Slideshow App Store Turns 5: A Look at Payments Apps' Bumpy Evolution

Published
  • July 09 2013, 4:04pm EDT
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(Image: Bloomberg News)

PayPal, Past and Present

The text-based mobile payment system PayPal introduced in 2006 "wasn't meaty enough for consumers to use," the company said years later. Its iPhone app, which launched when the app store did, saw faster adoption. (Image: Bloomberg News)

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Getting Bumped

PayPal's app had a few bumps along the way, including its use of software from Bump Technologies to move money by tapping phones together. This feature, launched in 2010, was dropped two years later. Bump launched its own app shortly thereafter. (Image: ThinkStock)

Testing, Testing

After a two-year test of Obopay's mobile person-to-person payment system, Citi decided to drop the technology in 2010. "The market just isn't ready for it yet," an executive said. Both companies predicted mobile money transfers would be more palatable if integrated with a mobile banking app rather than offered as a standalone product, and Citi has since integrated Fiserv's Popmoney. (Image: ThinkStock)

Starbucks Gets Savvy

Starbucks' first attempt at mobile payments was a standalone Starbucks Card app that displayed a bar code to scan at the point of sale. The company was fast to adapt its offering, eventually integrating it with the full-featured Starbucks app, which is used for 10% of the company's U.S. sales today. (Image: Starbucks)

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Square Takes Shape

Even as most Square users had to wait for the company's mobile card reader to arrive by mail, they could sign up right away from the app store and start taking payments by keying in card numbers. Square's inventive approach inspired countless rivals that sought to compete on price and features. Pictured: Square CEO Jack Dorsey (Image: Bloomberg News)

A Smurf's Tale

Tiny Smurfs exposed a big problem in Apple's in-app payment policies: because users did not have to type a password every time they made a purchase, parents were shocked to find their kids buying virtual "Smurfberries" at up to $99.99 a barrel inside Capcom's Smurfs game. The issue force Apple and Capcom to change their payments policies.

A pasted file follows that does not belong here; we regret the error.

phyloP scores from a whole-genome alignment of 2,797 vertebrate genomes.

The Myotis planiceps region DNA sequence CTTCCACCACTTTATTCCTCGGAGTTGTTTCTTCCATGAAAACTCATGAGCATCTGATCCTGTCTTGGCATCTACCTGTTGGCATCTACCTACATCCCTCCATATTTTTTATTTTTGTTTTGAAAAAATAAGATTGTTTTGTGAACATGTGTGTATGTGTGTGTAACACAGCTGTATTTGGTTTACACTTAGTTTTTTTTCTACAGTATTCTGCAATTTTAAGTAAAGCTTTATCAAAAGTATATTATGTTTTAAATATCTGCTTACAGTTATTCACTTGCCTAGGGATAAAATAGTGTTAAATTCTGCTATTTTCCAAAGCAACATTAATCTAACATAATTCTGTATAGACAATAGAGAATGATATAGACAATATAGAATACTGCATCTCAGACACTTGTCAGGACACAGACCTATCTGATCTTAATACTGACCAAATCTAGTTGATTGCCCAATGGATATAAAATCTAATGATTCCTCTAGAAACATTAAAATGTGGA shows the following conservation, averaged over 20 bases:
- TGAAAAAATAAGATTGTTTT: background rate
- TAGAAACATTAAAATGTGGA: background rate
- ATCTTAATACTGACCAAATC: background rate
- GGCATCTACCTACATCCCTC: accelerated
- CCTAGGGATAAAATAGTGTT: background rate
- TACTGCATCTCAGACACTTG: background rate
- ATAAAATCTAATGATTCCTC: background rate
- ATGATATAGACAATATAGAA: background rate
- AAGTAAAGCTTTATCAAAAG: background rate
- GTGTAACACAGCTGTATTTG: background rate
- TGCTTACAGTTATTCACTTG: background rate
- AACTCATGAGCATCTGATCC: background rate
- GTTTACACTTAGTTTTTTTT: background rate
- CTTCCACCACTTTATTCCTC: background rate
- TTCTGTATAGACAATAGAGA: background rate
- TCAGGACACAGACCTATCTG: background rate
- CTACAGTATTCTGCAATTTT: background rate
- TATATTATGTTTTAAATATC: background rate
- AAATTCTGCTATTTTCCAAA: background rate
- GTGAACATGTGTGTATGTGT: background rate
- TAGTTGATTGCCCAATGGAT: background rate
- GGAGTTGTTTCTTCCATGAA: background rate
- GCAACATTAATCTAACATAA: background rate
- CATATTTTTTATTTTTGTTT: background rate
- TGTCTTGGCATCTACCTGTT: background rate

Passbook Premieres

With last year's introduction of Passbook, Apple attempted to make sense of the growing madness in mobile payments by creating a wallet that stores other mobile wallets. (Image: Bloomberg News)

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Gift Idea

Dunkin Donuts, Pinkberry and others added digital gift cards to their mobile apps, but for Square it was a short-lived concept. Square's digital gift card offering, launched in December and integrated with Passbook, was phased out half a year later.

Cutting Out Credit Cards

LevelUp's app pulled the ultimate coup — it got a customer, Rosie's Café, to stop taking credit cards, instead using the LevelUp mobile wallet at the point of sale. In February, several other customers went on a one-day "credit card diet," refusing credit cards and enrolling more patrons with LevelUp.

NFC a No-Show

Apple's stubborn refusal to build an iPhone with a Near Field Communication chip has forced payments companies to consider other technology for mobile payments. Starbucks, LevelUp and others use bar codes, whereas Square and PayPal use the cloud. (Image: ThinkStock)

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Bigger Territory

The 2010 launch of the iPad created a bigger market for mobile payments. Companies such as Square, ShopKeep POS and Groupon offer technology that transforms Apple's tablet into a permanent point of sale terminal. (Image: Groupon)

Stormy Times

Payment apps proved a boon and a burden after a natural disaster. Square's app helped some businesses stay open after Superstorm Sandy destroyed their landlines. ATM apps didn't quite adapt — some listed ATMs in as active long after the storm wiped them out. (Image: ShutterStock)

Twitter

Social media sites like Twitter thrive through the use of their apps, and companies such as American Express and Chirpify have sought to turn mobile microblogging into mobile payments.

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Beyond the iPhone

Apple's app store inspired rival stores on Android, BlackBerry and other devices. These stores have their own mobile payment systems, including Google Wallet and Isis, that aren't available on the iPhone. (Image: Isis)

What's Next?

Apple's next move in mobile payments will be the iCloud Keychain, a system for storing users' credit card details for access across Apple devices. Passbook will get the ability to scan bar codes, and of course the notoriously secretive company may have even more up its sleeve. (Image: Bloomberg News)